Police in São Paulo have made a rare yet large-scale seizure of a chemical intended for industrial applications, but which is now being used as a novel cutting agent in the final stages of cocaine and crack production.

On June 10, São Paulo police discovered 366 kilos of a chemical, known as Irganox 1076, inside a truck they had been monitoring, G1 reported. The vehicle was stopped at a highway tollbooth on suspicion of carrying cocaine but the product was later identified as this plastic antioxidant, commonly used in the construction, automotive and aerospace industries. 

The seizure came two days after DENARC busted a cocaine and crack refining facility in Jardim Mirna, in the south of São Paulo, at which over 10 kilograms of cocaine, two kilograms of Irganox 1076 and equipment used to refine drugs were found. The truck was first noticed at this facility.

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Authorities believe the chemical was intended to be used to “cut” cocaine and crack to increase the volume of the drugs and help swell the profits of drug traffickers. State police have made no other notable seizures of Irganox 1076, according to DENARC official, Fernando Santiago. 

“It’s a very new thing, almost unprecedented,” Santiago was quoted as saying by newspaper Folha de São Paulo.

InSight Analysis

Such a large seizure of Irganox 1076 may mark the introduction of a new cutting agent into the São Paulo drug economy, yet it joins the long list of such chemicals used in the country.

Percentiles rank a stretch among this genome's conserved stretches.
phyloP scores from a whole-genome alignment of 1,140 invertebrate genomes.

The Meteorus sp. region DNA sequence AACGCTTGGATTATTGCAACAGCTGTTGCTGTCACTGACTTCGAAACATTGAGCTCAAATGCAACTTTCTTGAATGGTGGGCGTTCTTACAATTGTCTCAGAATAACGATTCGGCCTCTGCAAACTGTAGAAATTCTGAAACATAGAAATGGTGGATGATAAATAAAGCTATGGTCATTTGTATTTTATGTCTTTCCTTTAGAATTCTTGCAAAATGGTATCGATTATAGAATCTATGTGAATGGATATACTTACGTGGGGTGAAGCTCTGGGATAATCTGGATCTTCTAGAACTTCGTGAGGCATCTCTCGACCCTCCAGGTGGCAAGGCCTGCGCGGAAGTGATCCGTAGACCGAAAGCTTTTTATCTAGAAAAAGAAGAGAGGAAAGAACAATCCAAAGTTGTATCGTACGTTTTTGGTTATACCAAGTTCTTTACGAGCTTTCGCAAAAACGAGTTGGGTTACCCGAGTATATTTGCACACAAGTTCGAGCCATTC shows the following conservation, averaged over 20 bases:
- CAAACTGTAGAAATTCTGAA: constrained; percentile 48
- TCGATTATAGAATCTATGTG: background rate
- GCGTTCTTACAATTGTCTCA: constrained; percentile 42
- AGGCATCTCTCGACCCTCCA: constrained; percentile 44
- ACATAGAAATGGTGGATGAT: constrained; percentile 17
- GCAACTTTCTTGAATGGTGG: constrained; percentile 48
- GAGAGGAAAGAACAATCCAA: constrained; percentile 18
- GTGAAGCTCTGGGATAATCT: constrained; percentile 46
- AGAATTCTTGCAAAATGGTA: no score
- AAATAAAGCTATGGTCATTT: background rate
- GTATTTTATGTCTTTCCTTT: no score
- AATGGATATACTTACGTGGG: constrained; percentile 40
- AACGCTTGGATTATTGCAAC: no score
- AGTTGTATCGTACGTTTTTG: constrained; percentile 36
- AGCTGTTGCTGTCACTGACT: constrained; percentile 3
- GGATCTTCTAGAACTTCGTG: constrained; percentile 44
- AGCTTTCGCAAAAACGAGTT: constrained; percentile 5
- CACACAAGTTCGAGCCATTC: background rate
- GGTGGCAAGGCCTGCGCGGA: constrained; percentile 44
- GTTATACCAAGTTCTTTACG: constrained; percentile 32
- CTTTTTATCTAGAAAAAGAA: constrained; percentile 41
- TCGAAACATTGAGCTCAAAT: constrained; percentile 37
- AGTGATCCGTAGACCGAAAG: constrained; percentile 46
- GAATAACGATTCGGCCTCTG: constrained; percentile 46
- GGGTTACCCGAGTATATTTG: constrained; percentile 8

In the last nine months, two large-scale seizures of ethyl acetate have been made in the city of Corumbá on the Brazil-Bolivia border. In September 2021 and February 2022, federal police seized tens of thousands of liters of ethyl acetate – the country’s largest ever seizure of the solvent – which is often used in the refining of cocaine. It was likely bound for Bolivia where it could have been used in the production of high-quality cocaine hydrochloride. 

Some 1.5 tons of boric acid, also used in refining cocaine, was found during a truck inspection at the Corumbá border crossing in April.

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Yet the discovery of Irganox 1076 is new for São Paulo. Irganox 1076 is produced by BASF, the world’s largest chemical manufacturer, and is used as an antioxidant in multiple industries to extend the life of plastics. While Irganox 1076 is a brand name, similar antioxidants have been found in Brazilian cocaine products seized police in Brazil’s Federal District since 2019.

According to a study published this year in the Journal of Chromatography A, a peer-reviewed academic journal, “Antioxidant 1076” was found in 84.2 percent of 38 cocaine base samples and 65 cocaine salt samples tested by the authors in Brazil.